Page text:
There are two different ways in which the Lord brings us from death into life. Every person who dies is brought to life in the spiritual world, either in heaven like Lazarus or in hell like the rich man. Our body dies but our spirit lives on in the next life. There's another way in which the Lord brings us from death into life: he brings us out of evil, which is spiritual death, and gives us heavenly life. Many passages in the Bible that speak of resurrection are referring to the second kind of resurrection, which is coming from an evil state into a good one (see Romans 6:4; Ephesians 2:1, 5-6; Colossians 2:12; 3:1). So for example, we read, "He who raised Christ from the dead will also give life to your mortal bodies" (Romans 8:11). Taken out of context, this might seem like a reference to physical resurrection. But the context shows that is referring to giving us spiritual life while we are still alive on this earth, for the passage says, " If Christ is in you, the body is dead because of sin; but the Spirit is life because of righteousness…. If you live according to the flesh you will die; but if by the Spirit you put to death the deeds of the body, you will live" (Romans 8:10, 13). Sometimes a misunderstanding of the Bible arises from confusing these two kinds of resurrection.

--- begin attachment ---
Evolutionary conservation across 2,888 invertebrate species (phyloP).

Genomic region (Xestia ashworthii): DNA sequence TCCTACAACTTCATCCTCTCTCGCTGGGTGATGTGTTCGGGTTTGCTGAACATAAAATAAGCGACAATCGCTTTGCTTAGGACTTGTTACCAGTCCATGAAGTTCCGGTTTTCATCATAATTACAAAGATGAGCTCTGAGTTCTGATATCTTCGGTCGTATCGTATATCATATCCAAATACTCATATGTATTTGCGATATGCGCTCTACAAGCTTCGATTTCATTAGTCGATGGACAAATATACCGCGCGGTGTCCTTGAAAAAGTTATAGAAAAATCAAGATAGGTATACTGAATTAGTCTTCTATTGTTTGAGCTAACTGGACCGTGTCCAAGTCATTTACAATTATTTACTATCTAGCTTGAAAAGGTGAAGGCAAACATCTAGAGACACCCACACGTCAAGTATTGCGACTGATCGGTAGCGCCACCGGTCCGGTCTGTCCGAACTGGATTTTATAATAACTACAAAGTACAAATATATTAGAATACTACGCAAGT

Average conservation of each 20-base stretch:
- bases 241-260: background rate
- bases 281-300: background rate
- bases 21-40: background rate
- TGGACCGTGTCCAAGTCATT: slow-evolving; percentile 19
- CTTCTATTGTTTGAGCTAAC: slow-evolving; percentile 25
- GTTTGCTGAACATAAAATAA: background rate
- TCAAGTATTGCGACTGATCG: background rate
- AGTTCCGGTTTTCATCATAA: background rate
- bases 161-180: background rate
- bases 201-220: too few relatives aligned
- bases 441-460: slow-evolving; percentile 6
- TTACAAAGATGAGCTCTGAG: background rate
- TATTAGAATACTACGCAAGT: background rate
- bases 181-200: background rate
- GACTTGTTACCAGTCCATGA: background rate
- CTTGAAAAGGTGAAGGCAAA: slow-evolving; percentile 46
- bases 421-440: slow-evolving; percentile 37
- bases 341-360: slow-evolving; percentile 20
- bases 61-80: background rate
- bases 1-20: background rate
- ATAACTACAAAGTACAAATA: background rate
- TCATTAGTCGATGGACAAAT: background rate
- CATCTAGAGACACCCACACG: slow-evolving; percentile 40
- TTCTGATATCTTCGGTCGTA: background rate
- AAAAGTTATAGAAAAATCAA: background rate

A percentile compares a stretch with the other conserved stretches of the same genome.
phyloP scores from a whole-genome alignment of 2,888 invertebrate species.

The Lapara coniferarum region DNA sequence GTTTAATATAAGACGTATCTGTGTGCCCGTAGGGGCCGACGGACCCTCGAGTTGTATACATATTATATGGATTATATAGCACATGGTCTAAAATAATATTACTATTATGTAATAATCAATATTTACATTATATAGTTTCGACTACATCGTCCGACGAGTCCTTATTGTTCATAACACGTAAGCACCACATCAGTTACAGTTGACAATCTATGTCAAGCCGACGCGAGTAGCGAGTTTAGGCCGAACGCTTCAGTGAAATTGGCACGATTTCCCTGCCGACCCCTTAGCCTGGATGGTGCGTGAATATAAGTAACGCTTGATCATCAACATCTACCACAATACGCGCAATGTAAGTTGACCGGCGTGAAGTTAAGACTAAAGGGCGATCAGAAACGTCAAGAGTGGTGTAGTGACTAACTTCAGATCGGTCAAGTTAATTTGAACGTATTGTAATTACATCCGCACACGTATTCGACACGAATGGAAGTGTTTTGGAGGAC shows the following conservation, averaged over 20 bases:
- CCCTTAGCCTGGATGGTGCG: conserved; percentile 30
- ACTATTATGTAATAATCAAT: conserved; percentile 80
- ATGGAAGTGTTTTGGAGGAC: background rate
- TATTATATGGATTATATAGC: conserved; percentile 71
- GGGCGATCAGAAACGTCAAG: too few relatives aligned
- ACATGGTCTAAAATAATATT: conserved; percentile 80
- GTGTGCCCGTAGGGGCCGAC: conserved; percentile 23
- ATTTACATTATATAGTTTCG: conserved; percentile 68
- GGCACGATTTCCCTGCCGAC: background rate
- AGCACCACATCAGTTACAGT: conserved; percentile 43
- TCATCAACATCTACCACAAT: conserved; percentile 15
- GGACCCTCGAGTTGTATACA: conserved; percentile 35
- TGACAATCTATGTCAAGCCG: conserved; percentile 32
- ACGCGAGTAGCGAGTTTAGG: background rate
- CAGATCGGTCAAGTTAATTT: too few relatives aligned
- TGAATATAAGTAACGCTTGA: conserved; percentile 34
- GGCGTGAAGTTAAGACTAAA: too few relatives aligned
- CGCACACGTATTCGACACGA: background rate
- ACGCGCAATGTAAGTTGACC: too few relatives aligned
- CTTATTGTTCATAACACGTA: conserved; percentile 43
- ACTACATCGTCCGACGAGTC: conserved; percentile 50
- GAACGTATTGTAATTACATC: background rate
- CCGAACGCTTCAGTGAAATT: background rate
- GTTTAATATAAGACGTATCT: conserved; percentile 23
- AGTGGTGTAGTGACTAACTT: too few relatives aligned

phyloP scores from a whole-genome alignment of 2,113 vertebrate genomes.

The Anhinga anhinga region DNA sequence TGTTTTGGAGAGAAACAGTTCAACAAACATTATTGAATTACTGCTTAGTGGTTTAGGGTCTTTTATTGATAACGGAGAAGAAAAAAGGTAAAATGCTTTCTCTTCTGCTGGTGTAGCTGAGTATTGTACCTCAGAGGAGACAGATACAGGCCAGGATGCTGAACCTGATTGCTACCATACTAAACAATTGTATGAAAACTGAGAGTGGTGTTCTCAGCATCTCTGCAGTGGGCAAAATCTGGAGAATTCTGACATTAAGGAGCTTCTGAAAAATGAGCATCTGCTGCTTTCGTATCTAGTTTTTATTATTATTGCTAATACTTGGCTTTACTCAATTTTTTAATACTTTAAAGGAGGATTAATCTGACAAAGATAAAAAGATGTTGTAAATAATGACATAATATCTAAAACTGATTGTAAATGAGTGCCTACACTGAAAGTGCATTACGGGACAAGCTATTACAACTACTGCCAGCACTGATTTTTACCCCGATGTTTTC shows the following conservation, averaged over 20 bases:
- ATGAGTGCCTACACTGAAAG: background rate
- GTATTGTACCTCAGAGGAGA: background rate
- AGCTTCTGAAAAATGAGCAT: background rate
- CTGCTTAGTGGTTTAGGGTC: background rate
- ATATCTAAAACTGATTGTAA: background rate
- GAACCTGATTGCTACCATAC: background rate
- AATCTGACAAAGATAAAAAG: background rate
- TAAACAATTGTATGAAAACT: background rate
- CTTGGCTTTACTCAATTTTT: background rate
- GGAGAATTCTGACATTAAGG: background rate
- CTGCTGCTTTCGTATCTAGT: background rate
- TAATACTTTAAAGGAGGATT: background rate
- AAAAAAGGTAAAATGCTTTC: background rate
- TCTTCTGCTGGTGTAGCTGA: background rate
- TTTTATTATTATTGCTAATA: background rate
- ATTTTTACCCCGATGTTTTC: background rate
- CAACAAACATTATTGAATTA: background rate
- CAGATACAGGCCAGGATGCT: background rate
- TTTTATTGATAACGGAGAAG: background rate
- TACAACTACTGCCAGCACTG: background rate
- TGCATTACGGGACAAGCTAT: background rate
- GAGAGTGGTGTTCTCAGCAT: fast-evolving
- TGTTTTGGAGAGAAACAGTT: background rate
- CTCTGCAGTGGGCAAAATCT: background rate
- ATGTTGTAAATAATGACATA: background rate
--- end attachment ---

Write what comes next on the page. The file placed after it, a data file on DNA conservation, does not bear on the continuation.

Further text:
For example, Ezekiel had a vision of dry bones that were brought together, had flesh put on them and were brought to life. Some people have taken this as a description of how our bodies will be reassembled at the time of resurrection. But in fact, the dry bones that appeared in that vision were not dead people. Rather, the Lord said to Ezekiel that these bones represented the people of Israel, who felt like "dry bones" because they were in captivity (Ezekiel 37:11). The Lord bringing the bones of out of their graves was a symbol of His promise to bring the people of Israel back from their captivity into their own land. It was not a prophecy of a physical resurrection.